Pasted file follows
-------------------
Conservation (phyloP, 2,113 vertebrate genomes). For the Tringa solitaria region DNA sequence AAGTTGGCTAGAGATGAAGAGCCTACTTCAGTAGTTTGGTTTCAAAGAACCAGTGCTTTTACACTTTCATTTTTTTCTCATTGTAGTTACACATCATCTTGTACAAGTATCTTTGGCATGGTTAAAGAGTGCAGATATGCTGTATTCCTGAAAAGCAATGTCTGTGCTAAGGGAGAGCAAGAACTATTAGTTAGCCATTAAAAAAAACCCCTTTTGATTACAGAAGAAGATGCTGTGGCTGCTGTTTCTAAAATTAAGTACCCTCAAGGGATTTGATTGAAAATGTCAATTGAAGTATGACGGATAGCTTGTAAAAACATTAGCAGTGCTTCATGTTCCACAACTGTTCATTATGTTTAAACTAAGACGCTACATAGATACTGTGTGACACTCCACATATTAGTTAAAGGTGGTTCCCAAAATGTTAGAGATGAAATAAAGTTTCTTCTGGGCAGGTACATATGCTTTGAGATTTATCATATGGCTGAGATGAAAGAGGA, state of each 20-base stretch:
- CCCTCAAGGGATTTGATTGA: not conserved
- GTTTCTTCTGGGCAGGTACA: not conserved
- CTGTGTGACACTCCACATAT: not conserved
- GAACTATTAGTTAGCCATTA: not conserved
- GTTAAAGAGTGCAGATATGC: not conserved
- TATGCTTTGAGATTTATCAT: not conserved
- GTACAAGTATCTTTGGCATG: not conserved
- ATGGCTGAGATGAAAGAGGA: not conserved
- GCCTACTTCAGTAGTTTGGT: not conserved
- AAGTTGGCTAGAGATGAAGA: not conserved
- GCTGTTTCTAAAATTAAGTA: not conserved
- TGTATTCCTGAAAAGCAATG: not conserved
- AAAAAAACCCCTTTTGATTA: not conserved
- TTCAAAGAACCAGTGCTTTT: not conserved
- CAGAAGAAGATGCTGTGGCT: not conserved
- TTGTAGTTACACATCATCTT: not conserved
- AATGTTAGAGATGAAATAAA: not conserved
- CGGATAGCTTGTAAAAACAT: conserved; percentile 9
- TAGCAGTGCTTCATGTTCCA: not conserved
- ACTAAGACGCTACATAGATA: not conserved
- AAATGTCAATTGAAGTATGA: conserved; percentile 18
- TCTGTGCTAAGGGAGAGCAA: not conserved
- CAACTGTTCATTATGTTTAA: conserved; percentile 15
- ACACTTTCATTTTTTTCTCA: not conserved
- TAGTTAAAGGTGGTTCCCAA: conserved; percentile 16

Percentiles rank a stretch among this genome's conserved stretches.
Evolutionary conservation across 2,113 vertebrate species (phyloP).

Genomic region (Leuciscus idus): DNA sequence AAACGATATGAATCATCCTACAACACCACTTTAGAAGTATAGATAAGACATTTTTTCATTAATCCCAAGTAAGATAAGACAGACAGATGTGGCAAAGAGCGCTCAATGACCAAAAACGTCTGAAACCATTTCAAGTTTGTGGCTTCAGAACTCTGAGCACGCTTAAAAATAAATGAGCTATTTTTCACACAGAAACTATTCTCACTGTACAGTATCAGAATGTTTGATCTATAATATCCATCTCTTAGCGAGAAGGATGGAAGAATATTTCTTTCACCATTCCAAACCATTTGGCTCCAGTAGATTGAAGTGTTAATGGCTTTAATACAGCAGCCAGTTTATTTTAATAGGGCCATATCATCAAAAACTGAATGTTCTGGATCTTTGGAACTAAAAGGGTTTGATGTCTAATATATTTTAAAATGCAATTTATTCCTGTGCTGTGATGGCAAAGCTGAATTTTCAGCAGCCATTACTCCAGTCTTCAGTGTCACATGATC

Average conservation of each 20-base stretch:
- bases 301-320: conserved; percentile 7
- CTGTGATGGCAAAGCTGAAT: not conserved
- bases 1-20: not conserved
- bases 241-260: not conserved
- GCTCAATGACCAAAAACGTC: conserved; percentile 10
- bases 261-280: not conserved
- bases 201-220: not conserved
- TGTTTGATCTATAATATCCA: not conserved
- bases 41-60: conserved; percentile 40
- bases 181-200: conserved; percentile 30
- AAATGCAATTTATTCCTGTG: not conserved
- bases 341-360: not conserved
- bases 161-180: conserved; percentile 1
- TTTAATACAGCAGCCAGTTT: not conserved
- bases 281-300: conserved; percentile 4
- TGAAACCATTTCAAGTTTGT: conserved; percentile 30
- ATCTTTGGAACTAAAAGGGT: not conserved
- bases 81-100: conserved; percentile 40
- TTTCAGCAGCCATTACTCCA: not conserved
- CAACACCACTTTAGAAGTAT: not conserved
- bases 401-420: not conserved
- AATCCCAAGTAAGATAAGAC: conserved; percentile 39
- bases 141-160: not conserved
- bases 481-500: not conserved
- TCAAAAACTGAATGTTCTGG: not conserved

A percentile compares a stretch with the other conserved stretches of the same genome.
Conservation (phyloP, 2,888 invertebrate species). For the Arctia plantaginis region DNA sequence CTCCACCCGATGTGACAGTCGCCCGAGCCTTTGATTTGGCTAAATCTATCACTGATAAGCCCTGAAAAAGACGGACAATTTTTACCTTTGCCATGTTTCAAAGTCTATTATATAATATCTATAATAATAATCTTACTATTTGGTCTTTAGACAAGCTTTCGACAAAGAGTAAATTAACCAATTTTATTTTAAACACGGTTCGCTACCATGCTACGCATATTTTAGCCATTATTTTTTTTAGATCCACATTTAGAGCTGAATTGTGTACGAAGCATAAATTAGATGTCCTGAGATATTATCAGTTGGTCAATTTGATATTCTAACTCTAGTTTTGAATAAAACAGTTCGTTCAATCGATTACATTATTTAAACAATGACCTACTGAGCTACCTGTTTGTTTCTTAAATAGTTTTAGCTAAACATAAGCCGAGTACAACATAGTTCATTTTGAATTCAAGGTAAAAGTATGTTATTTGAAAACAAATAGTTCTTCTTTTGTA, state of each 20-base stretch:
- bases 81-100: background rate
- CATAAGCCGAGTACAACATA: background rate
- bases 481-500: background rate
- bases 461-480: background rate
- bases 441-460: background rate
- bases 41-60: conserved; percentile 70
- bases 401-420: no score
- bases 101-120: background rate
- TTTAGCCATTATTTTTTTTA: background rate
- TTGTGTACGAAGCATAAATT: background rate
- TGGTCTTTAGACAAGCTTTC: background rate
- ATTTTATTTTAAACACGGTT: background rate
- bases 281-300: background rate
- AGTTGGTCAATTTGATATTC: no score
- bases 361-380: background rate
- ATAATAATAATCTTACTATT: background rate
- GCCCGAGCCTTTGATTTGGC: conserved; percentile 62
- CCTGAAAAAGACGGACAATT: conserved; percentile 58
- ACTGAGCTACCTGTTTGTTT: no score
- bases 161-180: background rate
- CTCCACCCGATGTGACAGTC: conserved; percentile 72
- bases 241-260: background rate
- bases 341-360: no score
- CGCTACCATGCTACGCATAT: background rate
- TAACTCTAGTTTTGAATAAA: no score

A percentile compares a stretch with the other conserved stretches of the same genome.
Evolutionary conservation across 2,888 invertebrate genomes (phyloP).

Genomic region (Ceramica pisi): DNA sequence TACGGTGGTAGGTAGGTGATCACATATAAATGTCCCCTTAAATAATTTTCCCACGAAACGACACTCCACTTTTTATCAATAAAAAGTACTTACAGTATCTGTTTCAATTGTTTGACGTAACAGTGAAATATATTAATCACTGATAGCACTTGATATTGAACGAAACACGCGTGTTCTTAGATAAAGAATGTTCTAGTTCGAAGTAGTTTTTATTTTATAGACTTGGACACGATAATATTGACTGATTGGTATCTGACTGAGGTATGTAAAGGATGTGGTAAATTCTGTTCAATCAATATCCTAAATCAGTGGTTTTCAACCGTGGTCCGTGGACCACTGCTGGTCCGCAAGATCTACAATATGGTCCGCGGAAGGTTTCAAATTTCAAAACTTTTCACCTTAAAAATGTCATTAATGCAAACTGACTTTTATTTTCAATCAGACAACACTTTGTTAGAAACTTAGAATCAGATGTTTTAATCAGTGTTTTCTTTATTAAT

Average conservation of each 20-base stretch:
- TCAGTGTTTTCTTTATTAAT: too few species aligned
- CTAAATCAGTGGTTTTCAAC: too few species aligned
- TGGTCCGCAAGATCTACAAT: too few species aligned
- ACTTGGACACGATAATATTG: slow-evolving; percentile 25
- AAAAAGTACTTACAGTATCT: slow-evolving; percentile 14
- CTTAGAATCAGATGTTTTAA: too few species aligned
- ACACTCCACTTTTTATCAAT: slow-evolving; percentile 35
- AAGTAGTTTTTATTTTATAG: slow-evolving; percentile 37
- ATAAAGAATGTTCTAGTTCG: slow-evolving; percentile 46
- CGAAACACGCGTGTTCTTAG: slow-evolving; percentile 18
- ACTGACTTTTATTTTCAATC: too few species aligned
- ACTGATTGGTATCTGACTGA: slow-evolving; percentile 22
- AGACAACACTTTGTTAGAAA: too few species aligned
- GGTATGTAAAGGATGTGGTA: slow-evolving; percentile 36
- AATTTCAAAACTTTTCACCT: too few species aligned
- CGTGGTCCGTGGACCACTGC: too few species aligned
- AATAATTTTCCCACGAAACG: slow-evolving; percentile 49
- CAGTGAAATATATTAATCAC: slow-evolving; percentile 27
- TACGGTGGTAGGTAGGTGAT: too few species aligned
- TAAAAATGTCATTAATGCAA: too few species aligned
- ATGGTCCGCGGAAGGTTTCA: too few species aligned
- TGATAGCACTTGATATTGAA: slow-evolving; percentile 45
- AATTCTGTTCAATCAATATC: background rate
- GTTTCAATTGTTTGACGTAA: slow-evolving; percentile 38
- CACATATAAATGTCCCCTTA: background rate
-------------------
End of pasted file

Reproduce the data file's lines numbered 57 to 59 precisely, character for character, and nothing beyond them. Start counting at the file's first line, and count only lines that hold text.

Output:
Conservation (phyloP, 2,888 invertebrate species). For the Arctia plantaginis region DNA sequence CTCCACCCGATGTGACAGTCGCCCGAGCCTTTGATTTGGCTAAATCTATCACTGATAAGCCCTGAAAAAGACGGACAATTTTTACCTTTGCCATGTTTCAAAGTCTATTATATAATATCTATAATAATAATCTTACTATTTGGTCTTTAGACAAGCTTTCGACAAAGAGTAAATTAACCAATTTTATTTTAAACACGGTTCGCTACCATGCTACGCATATTTTAGCCATTATTTTTTTTAGATCCACATTTAGAGCTGAATTGTGTACGAAGCATAAATTAGATGTCCTGAGATATTATCAGTTGGTCAATTTGATATTCTAACTCTAGTTTTGAATAAAACAGTTCGTTCAATCGATTACATTATTTAAACAATGACCTACTGAGCTACCTGTTTGTTTCTTAAATAGTTTTAGCTAAACATAAGCCGAGTACAACATAGTTCATTTTGAATTCAAGGTAAAAGTATGTTATTTGAAAACAAATAGTTCTTCTTTTGTA, state of each 20-base stretch:
- bases 81-100: background rate
- CATAAGCCGAGTACAACATA: background rate